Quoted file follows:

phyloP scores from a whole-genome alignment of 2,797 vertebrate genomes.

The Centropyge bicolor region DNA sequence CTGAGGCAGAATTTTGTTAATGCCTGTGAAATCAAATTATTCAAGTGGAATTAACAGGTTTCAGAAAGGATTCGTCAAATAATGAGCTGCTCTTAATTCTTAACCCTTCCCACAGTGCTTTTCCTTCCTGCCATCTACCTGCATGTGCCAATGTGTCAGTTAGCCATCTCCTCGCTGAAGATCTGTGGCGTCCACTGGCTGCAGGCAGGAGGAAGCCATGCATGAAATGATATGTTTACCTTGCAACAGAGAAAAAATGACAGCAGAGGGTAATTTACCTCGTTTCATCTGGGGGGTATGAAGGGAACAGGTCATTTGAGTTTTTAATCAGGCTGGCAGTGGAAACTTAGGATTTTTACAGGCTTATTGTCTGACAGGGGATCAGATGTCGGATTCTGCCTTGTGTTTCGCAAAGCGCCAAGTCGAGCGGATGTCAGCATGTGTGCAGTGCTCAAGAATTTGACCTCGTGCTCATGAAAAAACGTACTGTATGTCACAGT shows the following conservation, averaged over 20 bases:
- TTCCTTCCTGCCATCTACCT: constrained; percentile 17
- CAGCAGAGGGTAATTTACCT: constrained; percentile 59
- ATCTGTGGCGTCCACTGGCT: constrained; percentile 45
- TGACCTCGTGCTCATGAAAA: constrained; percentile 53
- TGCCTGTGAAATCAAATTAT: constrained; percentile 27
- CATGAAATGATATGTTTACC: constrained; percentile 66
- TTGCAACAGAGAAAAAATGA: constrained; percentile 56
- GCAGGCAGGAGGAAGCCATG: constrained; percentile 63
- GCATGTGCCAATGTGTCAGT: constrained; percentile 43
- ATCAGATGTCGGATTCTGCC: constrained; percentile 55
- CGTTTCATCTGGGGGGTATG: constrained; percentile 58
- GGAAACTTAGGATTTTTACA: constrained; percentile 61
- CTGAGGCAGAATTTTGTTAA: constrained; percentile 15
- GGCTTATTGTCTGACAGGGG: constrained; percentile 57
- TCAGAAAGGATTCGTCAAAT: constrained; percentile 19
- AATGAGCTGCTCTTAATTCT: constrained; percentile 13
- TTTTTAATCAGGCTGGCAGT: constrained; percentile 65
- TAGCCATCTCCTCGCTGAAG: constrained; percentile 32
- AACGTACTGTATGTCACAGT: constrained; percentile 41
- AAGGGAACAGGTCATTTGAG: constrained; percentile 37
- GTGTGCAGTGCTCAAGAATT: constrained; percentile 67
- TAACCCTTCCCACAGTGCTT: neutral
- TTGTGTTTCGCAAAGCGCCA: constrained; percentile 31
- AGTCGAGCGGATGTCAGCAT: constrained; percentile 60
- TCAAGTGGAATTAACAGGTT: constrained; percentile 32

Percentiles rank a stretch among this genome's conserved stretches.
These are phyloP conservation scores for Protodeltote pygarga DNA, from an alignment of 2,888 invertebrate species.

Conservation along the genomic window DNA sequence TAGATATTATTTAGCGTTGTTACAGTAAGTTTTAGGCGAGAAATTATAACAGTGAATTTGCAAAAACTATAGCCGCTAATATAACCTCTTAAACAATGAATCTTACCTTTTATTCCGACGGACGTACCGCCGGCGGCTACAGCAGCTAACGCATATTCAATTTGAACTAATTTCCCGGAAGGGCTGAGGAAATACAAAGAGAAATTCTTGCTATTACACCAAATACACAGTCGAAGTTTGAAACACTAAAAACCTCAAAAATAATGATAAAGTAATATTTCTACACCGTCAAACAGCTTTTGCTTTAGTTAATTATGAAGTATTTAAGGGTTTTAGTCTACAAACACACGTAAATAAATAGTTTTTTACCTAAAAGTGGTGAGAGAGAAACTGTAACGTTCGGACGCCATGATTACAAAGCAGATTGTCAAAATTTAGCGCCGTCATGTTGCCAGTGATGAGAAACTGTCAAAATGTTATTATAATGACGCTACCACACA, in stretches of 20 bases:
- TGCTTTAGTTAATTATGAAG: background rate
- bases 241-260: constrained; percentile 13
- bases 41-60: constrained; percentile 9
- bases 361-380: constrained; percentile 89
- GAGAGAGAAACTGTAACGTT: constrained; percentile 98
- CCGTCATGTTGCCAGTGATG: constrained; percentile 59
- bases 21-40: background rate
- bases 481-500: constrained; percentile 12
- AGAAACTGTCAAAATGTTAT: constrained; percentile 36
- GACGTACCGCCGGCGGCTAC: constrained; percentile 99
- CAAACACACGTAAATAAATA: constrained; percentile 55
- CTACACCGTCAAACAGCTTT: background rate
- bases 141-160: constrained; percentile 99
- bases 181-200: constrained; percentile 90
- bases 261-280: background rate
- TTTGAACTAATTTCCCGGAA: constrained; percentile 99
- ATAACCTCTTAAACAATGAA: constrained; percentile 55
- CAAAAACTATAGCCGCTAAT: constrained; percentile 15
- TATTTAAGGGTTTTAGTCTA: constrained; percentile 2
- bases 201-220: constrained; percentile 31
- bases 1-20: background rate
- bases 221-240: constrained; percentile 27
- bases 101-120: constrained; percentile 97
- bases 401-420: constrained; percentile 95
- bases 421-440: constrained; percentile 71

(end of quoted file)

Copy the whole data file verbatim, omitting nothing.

phyloP scores from a whole-genome alignment of 2,797 vertebrate genomes.

The Centropyge bicolor region DNA sequence CTGAGGCAGAATTTTGTTAATGCCTGTGAAATCAAATTATTCAAGTGGAATTAACAGGTTTCAGAAAGGATTCGTCAAATAATGAGCTGCTCTTAATTCTTAACCCTTCCCACAGTGCTTTTCCTTCCTGCCATCTACCTGCATGTGCCAATGTGTCAGTTAGCCATCTCCTCGCTGAAGATCTGTGGCGTCCACTGGCTGCAGGCAGGAGGAAGCCATGCATGAAATGATATGTTTACCTTGCAACAGAGAAAAAATGACAGCAGAGGGTAATTTACCTCGTTTCATCTGGGGGGTATGAAGGGAACAGGTCATTTGAGTTTTTAATCAGGCTGGCAGTGGAAACTTAGGATTTTTACAGGCTTATTGTCTGACAGGGGATCAGATGTCGGATTCTGCCTTGTGTTTCGCAAAGCGCCAAGTCGAGCGGATGTCAGCATGTGTGCAGTGCTCAAGAATTTGACCTCGTGCTCATGAAAAAACGTACTGTATGTCACAGT shows the following conservation, averaged over 20 bases:
- TTCCTTCCTGCCATCTACCT: constrained; percentile 17
- CAGCAGAGGGTAATTTACCT: constrained; percentile 59
- ATCTGTGGCGTCCACTGGCT: constrained; percentile 45
- TGACCTCGTGCTCATGAAAA: constrained; percentile 53
- TGCCTGTGAAATCAAATTAT: constrained; percentile 27
- CATGAAATGATATGTTTACC: constrained; percentile 66
- TTGCAACAGAGAAAAAATGA: constrained; percentile 56
- GCAGGCAGGAGGAAGCCATG: constrained; percentile 63
- GCATGTGCCAATGTGTCAGT: constrained; percentile 43
- ATCAGATGTCGGATTCTGCC: constrained; percentile 55
- CGTTTCATCTGGGGGGTATG: constrained; percentile 58
- GGAAACTTAGGATTTTTACA: constrained; percentile 61
- CTGAGGCAGAATTTTGTTAA: constrained; percentile 15
- GGCTTATTGTCTGACAGGGG: constrained; percentile 57
- TCAGAAAGGATTCGTCAAAT: constrained; percentile 19
- AATGAGCTGCTCTTAATTCT: constrained; percentile 13
- TTTTTAATCAGGCTGGCAGT: constrained; percentile 65
- TAGCCATCTCCTCGCTGAAG: constrained; percentile 32
- AACGTACTGTATGTCACAGT: constrained; percentile 41
- AAGGGAACAGGTCATTTGAG: constrained; percentile 37
- GTGTGCAGTGCTCAAGAATT: constrained; percentile 67
- TAACCCTTCCCACAGTGCTT: neutral
- TTGTGTTTCGCAAAGCGCCA: constrained; percentile 31
- AGTCGAGCGGATGTCAGCAT: constrained; percentile 60
- TCAAGTGGAATTAACAGGTT: constrained; percentile 32

Percentiles rank a stretch among this genome's conserved stretches.
These are phyloP conservation scores for Protodeltote pygarga DNA, from an alignment of 2,888 invertebrate species.

Conservation along the genomic window DNA sequence TAGATATTATTTAGCGTTGTTACAGTAAGTTTTAGGCGAGAAATTATAACAGTGAATTTGCAAAAACTATAGCCGCTAATATAACCTCTTAAACAATGAATCTTACCTTTTATTCCGACGGACGTACCGCCGGCGGCTACAGCAGCTAACGCATATTCAATTTGAACTAATTTCCCGGAAGGGCTGAGGAAATACAAAGAGAAATTCTTGCTATTACACCAAATACACAGTCGAAGTTTGAAACACTAAAAACCTCAAAAATAATGATAAAGTAATATTTCTACACCGTCAAACAGCTTTTGCTTTAGTTAATTATGAAGTATTTAAGGGTTTTAGTCTACAAACACACGTAAATAAATAGTTTTTTACCTAAAAGTGGTGAGAGAGAAACTGTAACGTTCGGACGCCATGATTACAAAGCAGATTGTCAAAATTTAGCGCCGTCATGTTGCCAGTGATGAGAAACTGTCAAAATGTTATTATAATGACGCTACCACACA, in stretches of 20 bases:
- TGCTTTAGTTAATTATGAAG: background rate
- bases 241-260: constrained; percentile 13
- bases 41-60: constrained; percentile 9
- bases 361-380: constrained; percentile 89
- GAGAGAGAAACTGTAACGTT: constrained; percentile 98
- CCGTCATGTTGCCAGTGATG: constrained; percentile 59
- bases 21-40: background rate
- bases 481-500: constrained; percentile 12
- AGAAACTGTCAAAATGTTAT: constrained; percentile 36
- GACGTACCGCCGGCGGCTAC: constrained; percentile 99
- CAAACACACGTAAATAAATA: constrained; percentile 55
- CTACACCGTCAAACAGCTTT: background rate
- bases 141-160: constrained; percentile 99
- bases 181-200: constrained; percentile 90
- bases 261-280: background rate
- TTTGAACTAATTTCCCGGAA: constrained; percentile 99
- ATAACCTCTTAAACAATGAA: constrained; percentile 55
- CAAAAACTATAGCCGCTAAT: constrained; percentile 15
- TATTTAAGGGTTTTAGTCTA: constrained; percentile 2
- bases 201-220: constrained; percentile 31
- bases 1-20: background rate
- bases 221-240: constrained; percentile 27
- bases 101-120: constrained; percentile 97
- bases 401-420: constrained; percentile 95
- bases 421-440: constrained; percentile 71